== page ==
Note: This piece is being published as part of a regular series to bring under-reported Palestinian voices to Vermonters.
Razan Ashraf Abdul Qadir al-Najjar, 21 was killed on June 1 by Israeli sniper fire as she ran in her white uniform with a red cross clearly identifying her as a medic, to treat a protester wounded in the “Great March of Return.” She was near Khan Younis and about 100 metres from the border fence that Israel erected around Gaza. Was Razan simply a human shield for Hamas, giving up her life for a photo op as is claimed in mainstream media, or was she a full blown young person with loved ones, plans, dreams? Presented as a pawn stripped of human agency, we don’t need to deal with the suffering her early death has caused, or address the larger suffering of Palestinians imprisoned in Gaza.
Razan was the eldest of 6 children from the village of Khuzaa, near Khan Younis. She was by all accounts, a dedicated health worker with Palestinian Medical Relief Services, a long established local Palestinian NGO that provides a third of all medical services in the occupied Palestinian territory. In a short interview recorded weeks earlier, she says her father is proud that she is working and earning a salary. She says she wants to help others in this effort to resist the occupation, and she is not afraid; she is as brave as any man. Did Razan have plans to study more, perhaps become a doctor, to marry and have children? If not for the occupation, and particularly the blockade, Razan’s work might have expanded, deepened, and led to a lasting and meaningful role in her community. She could certainly have gone further than tending to the wounded on a battlefield tilted against her. Razan was a daughter, a sister, a dedicated young woman with much life yet to live. She was a human being to whom the same rights in life, to life, are due as are due to all of us, and to all Palestinians.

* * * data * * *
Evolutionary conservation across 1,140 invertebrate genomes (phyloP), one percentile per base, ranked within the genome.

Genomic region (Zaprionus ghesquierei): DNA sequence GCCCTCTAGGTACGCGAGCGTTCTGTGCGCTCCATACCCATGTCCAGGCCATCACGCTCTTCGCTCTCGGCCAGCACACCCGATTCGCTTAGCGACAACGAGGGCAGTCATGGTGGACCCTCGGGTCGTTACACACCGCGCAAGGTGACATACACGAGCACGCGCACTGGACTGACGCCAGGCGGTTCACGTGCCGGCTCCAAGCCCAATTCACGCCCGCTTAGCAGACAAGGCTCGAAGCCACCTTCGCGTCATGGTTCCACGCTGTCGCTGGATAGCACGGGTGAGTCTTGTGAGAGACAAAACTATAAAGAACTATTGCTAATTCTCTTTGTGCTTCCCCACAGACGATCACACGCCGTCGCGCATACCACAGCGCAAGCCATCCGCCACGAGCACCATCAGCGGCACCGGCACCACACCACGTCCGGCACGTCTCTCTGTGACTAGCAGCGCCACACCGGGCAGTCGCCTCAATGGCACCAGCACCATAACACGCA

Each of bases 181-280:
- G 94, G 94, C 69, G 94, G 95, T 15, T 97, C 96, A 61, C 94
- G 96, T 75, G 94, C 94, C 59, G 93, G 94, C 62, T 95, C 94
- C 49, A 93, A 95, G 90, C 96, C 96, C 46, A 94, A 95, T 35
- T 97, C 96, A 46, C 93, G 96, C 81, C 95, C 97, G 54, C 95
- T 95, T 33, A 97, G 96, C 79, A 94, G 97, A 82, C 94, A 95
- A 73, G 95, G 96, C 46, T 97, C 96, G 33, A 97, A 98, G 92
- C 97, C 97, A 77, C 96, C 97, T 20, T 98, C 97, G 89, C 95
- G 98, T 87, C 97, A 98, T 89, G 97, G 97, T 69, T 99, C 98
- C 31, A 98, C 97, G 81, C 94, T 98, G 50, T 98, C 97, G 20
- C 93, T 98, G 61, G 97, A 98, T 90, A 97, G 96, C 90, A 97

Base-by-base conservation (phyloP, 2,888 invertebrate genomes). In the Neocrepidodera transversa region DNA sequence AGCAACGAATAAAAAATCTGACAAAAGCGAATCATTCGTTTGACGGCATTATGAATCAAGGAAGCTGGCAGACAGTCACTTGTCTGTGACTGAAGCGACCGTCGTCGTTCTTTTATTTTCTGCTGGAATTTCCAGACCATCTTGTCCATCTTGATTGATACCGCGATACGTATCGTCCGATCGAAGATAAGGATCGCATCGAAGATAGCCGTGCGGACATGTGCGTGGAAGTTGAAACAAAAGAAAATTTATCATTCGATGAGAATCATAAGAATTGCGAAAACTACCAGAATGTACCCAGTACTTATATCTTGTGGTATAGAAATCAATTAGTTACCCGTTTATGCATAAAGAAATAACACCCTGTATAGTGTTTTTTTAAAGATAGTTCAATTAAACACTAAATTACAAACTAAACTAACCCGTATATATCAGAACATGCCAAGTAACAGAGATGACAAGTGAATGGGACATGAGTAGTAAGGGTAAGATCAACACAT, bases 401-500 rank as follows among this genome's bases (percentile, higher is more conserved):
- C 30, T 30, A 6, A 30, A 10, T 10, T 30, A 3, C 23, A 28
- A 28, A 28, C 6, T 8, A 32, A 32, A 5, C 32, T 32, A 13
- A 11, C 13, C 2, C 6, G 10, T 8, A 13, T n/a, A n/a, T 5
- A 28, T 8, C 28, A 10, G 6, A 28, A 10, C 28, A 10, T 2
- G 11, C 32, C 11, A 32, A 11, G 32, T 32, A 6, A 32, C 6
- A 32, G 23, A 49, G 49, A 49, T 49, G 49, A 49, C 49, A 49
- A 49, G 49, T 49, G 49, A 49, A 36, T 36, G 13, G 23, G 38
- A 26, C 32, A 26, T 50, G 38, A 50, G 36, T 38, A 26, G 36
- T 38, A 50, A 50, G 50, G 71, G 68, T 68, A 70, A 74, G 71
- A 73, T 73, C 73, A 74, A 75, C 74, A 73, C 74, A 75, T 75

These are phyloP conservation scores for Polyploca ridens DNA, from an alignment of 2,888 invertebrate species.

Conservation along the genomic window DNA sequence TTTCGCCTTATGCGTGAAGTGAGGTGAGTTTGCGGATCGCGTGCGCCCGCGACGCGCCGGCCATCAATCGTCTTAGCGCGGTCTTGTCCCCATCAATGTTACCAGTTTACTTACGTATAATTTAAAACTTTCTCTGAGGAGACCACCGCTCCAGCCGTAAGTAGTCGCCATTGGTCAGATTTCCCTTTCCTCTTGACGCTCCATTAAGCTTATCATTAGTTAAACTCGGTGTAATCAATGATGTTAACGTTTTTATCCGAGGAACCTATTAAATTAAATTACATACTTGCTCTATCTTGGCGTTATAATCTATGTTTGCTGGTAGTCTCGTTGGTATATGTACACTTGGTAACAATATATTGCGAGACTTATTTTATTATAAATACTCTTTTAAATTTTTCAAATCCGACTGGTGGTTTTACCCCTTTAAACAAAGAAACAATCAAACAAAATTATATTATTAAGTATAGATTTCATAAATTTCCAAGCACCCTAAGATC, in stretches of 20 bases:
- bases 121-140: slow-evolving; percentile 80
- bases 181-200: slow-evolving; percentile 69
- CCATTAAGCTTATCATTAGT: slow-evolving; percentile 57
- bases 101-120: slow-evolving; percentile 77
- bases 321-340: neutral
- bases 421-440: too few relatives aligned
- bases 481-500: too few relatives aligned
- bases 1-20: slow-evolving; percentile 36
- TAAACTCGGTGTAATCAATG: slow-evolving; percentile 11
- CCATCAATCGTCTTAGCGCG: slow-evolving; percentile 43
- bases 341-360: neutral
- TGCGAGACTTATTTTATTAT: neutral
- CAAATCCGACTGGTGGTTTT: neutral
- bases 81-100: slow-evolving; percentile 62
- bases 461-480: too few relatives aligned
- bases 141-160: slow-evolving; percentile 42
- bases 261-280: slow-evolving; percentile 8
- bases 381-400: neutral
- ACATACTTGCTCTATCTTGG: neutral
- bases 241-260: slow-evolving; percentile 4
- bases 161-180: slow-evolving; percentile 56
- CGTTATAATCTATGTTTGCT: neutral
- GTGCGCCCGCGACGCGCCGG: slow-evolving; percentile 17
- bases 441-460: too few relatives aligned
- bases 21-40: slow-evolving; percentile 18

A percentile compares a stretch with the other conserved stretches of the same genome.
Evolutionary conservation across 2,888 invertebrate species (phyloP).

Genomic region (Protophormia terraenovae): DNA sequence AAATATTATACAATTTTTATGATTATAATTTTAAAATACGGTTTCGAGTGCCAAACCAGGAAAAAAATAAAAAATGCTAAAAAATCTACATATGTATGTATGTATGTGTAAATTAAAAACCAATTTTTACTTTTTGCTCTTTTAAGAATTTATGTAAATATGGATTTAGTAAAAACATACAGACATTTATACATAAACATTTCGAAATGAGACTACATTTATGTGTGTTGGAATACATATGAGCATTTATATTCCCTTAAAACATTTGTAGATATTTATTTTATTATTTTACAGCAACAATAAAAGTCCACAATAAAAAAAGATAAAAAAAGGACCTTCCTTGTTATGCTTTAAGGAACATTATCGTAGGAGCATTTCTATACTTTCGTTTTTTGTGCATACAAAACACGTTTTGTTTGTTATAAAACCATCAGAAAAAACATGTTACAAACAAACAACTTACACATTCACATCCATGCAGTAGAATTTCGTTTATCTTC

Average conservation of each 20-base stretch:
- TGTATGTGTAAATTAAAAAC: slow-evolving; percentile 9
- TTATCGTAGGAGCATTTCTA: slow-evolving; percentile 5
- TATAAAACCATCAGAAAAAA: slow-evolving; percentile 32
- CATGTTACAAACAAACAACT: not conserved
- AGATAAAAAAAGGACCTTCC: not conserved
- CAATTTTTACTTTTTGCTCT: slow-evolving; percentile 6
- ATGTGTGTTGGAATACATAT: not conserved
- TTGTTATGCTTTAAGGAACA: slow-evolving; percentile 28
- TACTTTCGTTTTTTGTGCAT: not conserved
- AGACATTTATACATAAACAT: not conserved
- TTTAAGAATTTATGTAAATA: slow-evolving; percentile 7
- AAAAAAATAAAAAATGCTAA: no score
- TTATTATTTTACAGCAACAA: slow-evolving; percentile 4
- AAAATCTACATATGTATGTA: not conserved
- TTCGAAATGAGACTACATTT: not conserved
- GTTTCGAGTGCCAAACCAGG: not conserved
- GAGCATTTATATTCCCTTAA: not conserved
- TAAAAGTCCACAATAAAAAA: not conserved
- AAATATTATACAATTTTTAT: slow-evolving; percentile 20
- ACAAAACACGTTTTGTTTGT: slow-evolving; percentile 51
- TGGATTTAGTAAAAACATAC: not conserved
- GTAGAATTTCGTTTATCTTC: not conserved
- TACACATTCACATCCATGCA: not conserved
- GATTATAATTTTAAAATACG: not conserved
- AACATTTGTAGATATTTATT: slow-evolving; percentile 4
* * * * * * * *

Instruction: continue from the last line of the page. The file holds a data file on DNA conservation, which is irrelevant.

Since “The Great March of Return” began on March 30, 120 Palestinians in Gaza have been killed, and more than 13,400 wounded, hundreds of them medical workers, in clear violation of international law But why are they marching, and what is it about?
For 12 years the entire population of Gaza, now 2 million people, has been subject to a relentless air, sea and land blockade, enforced by a “no-go” barbed wire buffer zone on Gazan territory. Two major massacres have taken place, Operation Cast Lead in 2008 killing 1400 Palestinians, almost all civilians (and 5 Israeli soldiers, no civilians), and Operation Protective Edge in 2014, killing 2100 Palestinians, almost all civilians (and 66 Israeli soldiers, 6 civilians). Massive infrastructure damage was inflicted in Gaza on schools, hospitals, sewage treatment plants, power plants, and thousands of homes were reduced to rubble. Gaza been turned into a toxic open air prison, from which few are granted escape, not for medical care, education, to see family, to till land that is theirs, or to return to homes taken from them in 1948 or 1967. Many in the West, including those old enough to remember, have remarked on chilling similarities to conditions in the Warsaw Ghetto where under the Nazis, Jews were forced from their homes into a tiny part of the city surrounded by barbed wire, and endured a slow strangulation before being slaughtered.